Civil Liberties, Constitutional Law, Mike Rosen

Mike Rosen: The icing on the Masterpiece cake

Jack Phillips owes Autumn Scardina and the Colorado Civil Rights Commission a thank you. If that surprises you, keep reading.

Phillips owns the Masterpiece Cakeshop in Lakewood where he employs his artistry in designing custom cakes. On June 4, 2018, the US Supreme Court ruled in his favor on a now famous case about his refusal, based on religious beliefs, to custom-design a cake celebrating the marriage of gay couple in 2012. At that time, Phillips offered, instead, to sell them any standard cake off the shelf.

Scardina is an activist, transsexual lawyer who has been pursuing a vendetta against Phillips and his beliefs. It’s clearly no coincidence that on June 26, 2017, the very day that SCOTUS agreed to hear Phillips’ case, Scardina called the cake shop requesting that Phillips design a custom cake with a blue exterior and a pink interior to symbolize Scardina’s transition from male to female (get it? ─ symbolizing Scardina as a man in appearance but really a woman on the inside). When Phillips refused to create that cake, Scardina preposterously claimed that he was “stunned.” Of course, this was a ruse and a setup. Scardina, by Phillips’ account, persisted in harassing him with a series of increasingly outrageous, tasteless and blasphemous requests.

Although SCOTUS found in Phillips’ favor, it was a narrow ruling confined to the process and motivations of the Colorado Civil Rights Commission, with court administering a verbal spanking to the commission for its overt anti-religious bias and disrespect for Phillips’ religious beliefs. Unfortunately, SCOTUS punted on the principal issues of the case: freedom of religion, freedom of artistic expression and freedom of disassociation; kicking the can down the road to be dealt with on another day.

Well, that day may be at hand. And that’s why I say Phillips and lovers of individual freedom should thank Scardina and the Civil Rights Commission for their inadvertently bad judgment. With flabbergasting hubris the commission took a second bite at this apple. Just 24 days after SCOTUS ruled in favor of Phillips in June, the commission flexed its biased muscles again, taking Scardina’s side and ordering Phillips to redress Scardina’s complaint over the contrived blue-and-pink-cake-stunt back in 2017.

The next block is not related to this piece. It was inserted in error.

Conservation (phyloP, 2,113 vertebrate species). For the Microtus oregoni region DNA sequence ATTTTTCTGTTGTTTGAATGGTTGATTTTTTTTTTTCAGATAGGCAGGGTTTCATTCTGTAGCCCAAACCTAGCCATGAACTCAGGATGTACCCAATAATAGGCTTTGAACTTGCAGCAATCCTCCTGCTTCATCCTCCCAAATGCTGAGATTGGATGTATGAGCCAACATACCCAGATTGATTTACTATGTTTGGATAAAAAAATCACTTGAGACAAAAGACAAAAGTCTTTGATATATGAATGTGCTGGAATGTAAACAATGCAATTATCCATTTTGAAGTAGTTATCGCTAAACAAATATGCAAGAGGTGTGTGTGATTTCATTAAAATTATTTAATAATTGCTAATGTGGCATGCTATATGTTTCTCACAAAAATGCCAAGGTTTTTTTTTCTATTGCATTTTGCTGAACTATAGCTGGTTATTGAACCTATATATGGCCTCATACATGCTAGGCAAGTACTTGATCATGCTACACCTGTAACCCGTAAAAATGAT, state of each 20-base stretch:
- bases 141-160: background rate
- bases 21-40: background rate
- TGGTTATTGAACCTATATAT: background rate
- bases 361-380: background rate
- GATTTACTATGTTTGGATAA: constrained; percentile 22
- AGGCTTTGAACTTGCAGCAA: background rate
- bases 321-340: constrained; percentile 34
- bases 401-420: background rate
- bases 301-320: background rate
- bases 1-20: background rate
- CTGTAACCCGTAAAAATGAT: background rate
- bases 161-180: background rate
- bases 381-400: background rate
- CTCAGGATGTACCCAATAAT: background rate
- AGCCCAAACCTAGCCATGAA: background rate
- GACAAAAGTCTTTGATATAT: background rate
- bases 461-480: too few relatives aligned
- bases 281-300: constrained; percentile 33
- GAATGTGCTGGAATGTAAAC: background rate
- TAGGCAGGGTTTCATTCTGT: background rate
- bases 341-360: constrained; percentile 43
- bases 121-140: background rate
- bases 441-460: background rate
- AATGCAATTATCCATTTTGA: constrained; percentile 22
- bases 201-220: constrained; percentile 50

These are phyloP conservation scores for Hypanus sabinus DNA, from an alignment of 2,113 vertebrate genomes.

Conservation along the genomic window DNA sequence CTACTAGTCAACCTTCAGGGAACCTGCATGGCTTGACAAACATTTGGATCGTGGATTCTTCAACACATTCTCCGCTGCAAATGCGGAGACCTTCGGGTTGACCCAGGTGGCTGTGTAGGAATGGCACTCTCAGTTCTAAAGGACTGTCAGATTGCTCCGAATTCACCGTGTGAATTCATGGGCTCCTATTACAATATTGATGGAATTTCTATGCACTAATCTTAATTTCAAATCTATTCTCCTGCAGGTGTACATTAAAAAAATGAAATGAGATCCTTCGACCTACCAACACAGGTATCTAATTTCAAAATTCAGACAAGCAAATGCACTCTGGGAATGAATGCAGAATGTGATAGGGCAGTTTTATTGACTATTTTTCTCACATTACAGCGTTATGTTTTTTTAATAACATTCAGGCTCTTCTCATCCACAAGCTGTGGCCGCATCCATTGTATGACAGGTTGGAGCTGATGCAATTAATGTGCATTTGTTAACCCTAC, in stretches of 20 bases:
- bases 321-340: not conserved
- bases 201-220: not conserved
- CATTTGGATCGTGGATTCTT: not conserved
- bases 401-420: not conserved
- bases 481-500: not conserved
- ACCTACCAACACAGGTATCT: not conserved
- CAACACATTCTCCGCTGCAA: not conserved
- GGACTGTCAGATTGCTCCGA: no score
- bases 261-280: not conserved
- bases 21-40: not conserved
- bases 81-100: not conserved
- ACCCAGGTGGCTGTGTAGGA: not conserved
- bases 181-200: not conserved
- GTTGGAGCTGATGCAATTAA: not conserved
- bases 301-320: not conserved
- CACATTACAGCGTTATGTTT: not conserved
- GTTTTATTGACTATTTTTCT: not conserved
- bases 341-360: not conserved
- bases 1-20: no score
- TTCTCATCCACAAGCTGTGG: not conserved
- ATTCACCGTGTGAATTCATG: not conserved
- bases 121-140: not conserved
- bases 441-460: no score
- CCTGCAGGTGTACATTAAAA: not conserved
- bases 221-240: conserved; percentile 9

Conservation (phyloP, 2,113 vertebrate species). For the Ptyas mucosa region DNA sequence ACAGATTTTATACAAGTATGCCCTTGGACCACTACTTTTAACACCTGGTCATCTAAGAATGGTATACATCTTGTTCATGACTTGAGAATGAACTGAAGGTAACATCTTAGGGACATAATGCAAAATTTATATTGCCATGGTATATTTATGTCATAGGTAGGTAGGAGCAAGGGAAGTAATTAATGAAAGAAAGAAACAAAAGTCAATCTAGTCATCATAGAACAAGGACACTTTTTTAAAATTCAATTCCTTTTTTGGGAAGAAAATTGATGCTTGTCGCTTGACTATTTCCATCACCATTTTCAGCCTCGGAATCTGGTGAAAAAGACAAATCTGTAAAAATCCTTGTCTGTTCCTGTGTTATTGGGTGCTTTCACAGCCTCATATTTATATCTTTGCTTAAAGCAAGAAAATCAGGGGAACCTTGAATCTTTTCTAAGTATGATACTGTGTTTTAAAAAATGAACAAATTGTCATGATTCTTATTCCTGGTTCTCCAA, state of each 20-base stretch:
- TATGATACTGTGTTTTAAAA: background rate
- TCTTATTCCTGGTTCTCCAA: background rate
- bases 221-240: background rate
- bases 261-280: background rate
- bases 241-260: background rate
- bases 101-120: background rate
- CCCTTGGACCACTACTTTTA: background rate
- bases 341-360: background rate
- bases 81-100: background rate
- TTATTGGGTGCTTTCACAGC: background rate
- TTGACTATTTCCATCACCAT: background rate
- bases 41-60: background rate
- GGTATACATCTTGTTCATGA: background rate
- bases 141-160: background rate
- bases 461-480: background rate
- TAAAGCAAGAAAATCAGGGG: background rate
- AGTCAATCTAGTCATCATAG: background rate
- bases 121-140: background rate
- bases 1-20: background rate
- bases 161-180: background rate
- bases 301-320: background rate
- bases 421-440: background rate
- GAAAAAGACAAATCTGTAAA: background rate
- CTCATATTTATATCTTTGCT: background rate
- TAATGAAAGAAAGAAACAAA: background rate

Coming to Phillip’s defense, lawyers for the Alliance Defending Freedom are countersuing the Colorado governor, attorney general and members of the Civil Rights Commission for the “continuing persecution of Phillips.”

To justify its abuse of Phillips, the commission relies on a Colorado public accommodations law prohibiting discrimination on the basis of sex, sexual orientation, race, creed, color and other categories. “Places of public accommodation” include restaurants, hotels, theaters, sports stadiums, etc. Yes, the Masterpiece Cakeshop is a place of public accommodation but it’s somewhat different from a restaurant which serves almost anyone, wearing a shirt and shoes, who orders from the menu. Jack Phillips has never denied people their civil rights in his store. He’ll gladly sell an apple pie to a gay, a jelly donut to an atheist or a cheese cake to an African-American. But refusing to design a cake that violates his beliefs ─ religious or otherwise ─ is his prerogative and no one has any “civil right” to demand that he do so.

A chef in a vegan restaurant will serve you tofu, but he cannot and should not be compelled to grill you a hamburger. Suppose you’re an owner of a retail store, a place of public accommodation, that makes custom T-shirts. And your daughter was killed in a school shooting. Should you be forced to silk screen images of guns on T-shirts to outfit an NRA convention? How about a black man who owns a custom tailor shop and refuses to do alterations on the white sheets of a KKK grand wizard? And none of these examples even has the added protection of religious freedom. You get the point.

Scardina may have gotten some giggles out of his spiteful trolling of Phillips but wouldn’t it be delightful irony if, thanks to petulance of the commission, Phillips gets another SCOTUS hearing, this time getting to the heart of the matter. With Justice Brett Kavanaugh, a principled defender of individual freedom, on the bench, Phillips may yet get the last laugh.

Longtime KOA radio talk host and columnist for the Denver Post and Rocky Mountain News Mike Rosen now writes for


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